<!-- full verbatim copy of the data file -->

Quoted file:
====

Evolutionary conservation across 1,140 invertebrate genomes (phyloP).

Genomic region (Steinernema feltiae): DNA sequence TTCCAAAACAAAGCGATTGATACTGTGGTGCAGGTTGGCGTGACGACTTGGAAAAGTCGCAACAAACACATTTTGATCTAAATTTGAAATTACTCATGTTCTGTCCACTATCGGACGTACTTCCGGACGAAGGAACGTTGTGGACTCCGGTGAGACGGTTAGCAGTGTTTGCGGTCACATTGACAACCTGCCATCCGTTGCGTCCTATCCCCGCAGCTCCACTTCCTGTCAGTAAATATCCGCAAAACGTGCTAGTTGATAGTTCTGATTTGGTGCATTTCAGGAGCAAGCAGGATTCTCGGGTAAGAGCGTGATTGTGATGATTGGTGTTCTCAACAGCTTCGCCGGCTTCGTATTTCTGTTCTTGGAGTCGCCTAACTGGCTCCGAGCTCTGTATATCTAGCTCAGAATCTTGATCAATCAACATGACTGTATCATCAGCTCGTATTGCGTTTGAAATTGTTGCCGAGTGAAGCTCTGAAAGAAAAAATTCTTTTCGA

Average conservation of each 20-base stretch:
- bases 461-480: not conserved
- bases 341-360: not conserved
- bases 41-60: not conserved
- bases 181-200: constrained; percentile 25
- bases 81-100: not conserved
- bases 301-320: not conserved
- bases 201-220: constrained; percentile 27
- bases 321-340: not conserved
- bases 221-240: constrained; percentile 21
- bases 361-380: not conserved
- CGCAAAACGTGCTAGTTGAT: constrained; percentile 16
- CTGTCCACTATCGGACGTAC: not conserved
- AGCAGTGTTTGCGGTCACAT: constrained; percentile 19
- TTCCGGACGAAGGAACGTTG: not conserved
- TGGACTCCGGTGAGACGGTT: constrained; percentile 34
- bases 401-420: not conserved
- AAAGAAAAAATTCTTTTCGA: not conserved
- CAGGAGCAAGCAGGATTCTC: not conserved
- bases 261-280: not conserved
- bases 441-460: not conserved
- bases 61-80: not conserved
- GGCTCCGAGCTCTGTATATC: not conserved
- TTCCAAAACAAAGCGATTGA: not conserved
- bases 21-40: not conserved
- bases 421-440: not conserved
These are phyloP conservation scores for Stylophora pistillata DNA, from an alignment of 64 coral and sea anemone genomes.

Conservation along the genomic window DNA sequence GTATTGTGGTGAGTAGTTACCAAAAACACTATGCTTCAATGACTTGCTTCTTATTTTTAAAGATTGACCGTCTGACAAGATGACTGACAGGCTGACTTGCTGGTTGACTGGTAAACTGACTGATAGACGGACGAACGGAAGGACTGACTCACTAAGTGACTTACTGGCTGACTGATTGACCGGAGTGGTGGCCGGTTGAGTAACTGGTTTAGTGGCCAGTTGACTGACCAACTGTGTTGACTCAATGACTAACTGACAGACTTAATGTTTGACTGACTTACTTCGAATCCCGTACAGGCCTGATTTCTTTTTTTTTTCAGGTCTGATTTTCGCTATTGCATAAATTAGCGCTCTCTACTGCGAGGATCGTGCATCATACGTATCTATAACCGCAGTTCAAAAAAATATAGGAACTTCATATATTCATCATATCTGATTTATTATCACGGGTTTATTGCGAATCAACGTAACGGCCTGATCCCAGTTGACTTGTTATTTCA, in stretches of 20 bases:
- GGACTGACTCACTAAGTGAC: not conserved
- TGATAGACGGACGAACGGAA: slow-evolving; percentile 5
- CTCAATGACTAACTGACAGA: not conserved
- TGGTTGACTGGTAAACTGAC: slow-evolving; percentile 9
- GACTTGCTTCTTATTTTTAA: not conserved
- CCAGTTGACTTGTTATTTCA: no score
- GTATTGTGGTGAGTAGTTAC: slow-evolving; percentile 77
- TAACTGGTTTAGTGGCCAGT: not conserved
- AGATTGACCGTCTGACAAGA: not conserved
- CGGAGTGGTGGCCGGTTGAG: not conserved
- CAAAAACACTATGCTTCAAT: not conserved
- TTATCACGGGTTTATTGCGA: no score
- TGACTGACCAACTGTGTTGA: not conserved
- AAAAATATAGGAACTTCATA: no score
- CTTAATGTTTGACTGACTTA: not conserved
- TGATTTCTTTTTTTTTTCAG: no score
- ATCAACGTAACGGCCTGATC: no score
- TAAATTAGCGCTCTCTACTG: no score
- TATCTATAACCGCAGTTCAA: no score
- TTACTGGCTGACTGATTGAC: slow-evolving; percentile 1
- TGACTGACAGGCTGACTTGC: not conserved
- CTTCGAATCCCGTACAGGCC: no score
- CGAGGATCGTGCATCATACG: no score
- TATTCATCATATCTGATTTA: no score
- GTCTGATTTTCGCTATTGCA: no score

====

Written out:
Evolutionary conservation across 1,140 invertebrate genomes (phyloP).

Genomic region (Steinernema feltiae): DNA sequence TTCCAAAACAAAGCGATTGATACTGTGGTGCAGGTTGGCGTGACGACTTGGAAAAGTCGCAACAAACACATTTTGATCTAAATTTGAAATTACTCATGTTCTGTCCACTATCGGACGTACTTCCGGACGAAGGAACGTTGTGGACTCCGGTGAGACGGTTAGCAGTGTTTGCGGTCACATTGACAACCTGCCATCCGTTGCGTCCTATCCCCGCAGCTCCACTTCCTGTCAGTAAATATCCGCAAAACGTGCTAGTTGATAGTTCTGATTTGGTGCATTTCAGGAGCAAGCAGGATTCTCGGGTAAGAGCGTGATTGTGATGATTGGTGTTCTCAACAGCTTCGCCGGCTTCGTATTTCTGTTCTTGGAGTCGCCTAACTGGCTCCGAGCTCTGTATATCTAGCTCAGAATCTTGATCAATCAACATGACTGTATCATCAGCTCGTATTGCGTTTGAAATTGTTGCCGAGTGAAGCTCTGAAAGAAAAAATTCTTTTCGA

Average conservation of each 20-base stretch:
- bases 461-480: not conserved
- bases 341-360: not conserved
- bases 41-60: not conserved
- bases 181-200: constrained; percentile 25
- bases 81-100: not conserved
- bases 301-320: not conserved
- bases 201-220: constrained; percentile 27
- bases 321-340: not conserved
- bases 221-240: constrained; percentile 21
- bases 361-380: not conserved
- CGCAAAACGTGCTAGTTGAT: constrained; percentile 16
- CTGTCCACTATCGGACGTAC: not conserved
- AGCAGTGTTTGCGGTCACAT: constrained; percentile 19
- TTCCGGACGAAGGAACGTTG: not conserved
- TGGACTCCGGTGAGACGGTT: constrained; percentile 34
- bases 401-420: not conserved
- AAAGAAAAAATTCTTTTCGA: not conserved
- CAGGAGCAAGCAGGATTCTC: not conserved
- bases 261-280: not conserved
- bases 441-460: not conserved
- bases 61-80: not conserved
- GGCTCCGAGCTCTGTATATC: not conserved
- TTCCAAAACAAAGCGATTGA: not conserved
- bases 21-40: not conserved
- bases 421-440: not conserved
These are phyloP conservation scores for Stylophora pistillata DNA, from an alignment of 64 coral and sea anemone genomes.

Conservation along the genomic window DNA sequence GTATTGTGGTGAGTAGTTACCAAAAACACTATGCTTCAATGACTTGCTTCTTATTTTTAAAGATTGACCGTCTGACAAGATGACTGACAGGCTGACTTGCTGGTTGACTGGTAAACTGACTGATAGACGGACGAACGGAAGGACTGACTCACTAAGTGACTTACTGGCTGACTGATTGACCGGAGTGGTGGCCGGTTGAGTAACTGGTTTAGTGGCCAGTTGACTGACCAACTGTGTTGACTCAATGACTAACTGACAGACTTAATGTTTGACTGACTTACTTCGAATCCCGTACAGGCCTGATTTCTTTTTTTTTTCAGGTCTGATTTTCGCTATTGCATAAATTAGCGCTCTCTACTGCGAGGATCGTGCATCATACGTATCTATAACCGCAGTTCAAAAAAATATAGGAACTTCATATATTCATCATATCTGATTTATTATCACGGGTTTATTGCGAATCAACGTAACGGCCTGATCCCAGTTGACTTGTTATTTCA, in stretches of 20 bases:
- GGACTGACTCACTAAGTGAC: not conserved
- TGATAGACGGACGAACGGAA: slow-evolving; percentile 5
- CTCAATGACTAACTGACAGA: not conserved
- TGGTTGACTGGTAAACTGAC: slow-evolving; percentile 9
- GACTTGCTTCTTATTTTTAA: not conserved
- CCAGTTGACTTGTTATTTCA: no score
- GTATTGTGGTGAGTAGTTAC: slow-evolving; percentile 77
- TAACTGGTTTAGTGGCCAGT: not conserved
- AGATTGACCGTCTGACAAGA: not conserved
- CGGAGTGGTGGCCGGTTGAG: not conserved
- CAAAAACACTATGCTTCAAT: not conserved
- TTATCACGGGTTTATTGCGA: no score
- TGACTGACCAACTGTGTTGA: not conserved
- AAAAATATAGGAACTTCATA: no score
- CTTAATGTTTGACTGACTTA: not conserved
- TGATTTCTTTTTTTTTTCAG: no score
- ATCAACGTAACGGCCTGATC: no score
- TAAATTAGCGCTCTCTACTG: no score
- TATCTATAACCGCAGTTCAA: no score
- TTACTGGCTGACTGATTGAC: slow-evolving; percentile 1
- TGACTGACAGGCTGACTTGC: not conserved
- CTTCGAATCCCGTACAGGCC: no score
- CGAGGATCGTGCATCATACG: no score
- TATTCATCATATCTGATTTA: no score
- GTCTGATTTTCGCTATTGCA: no score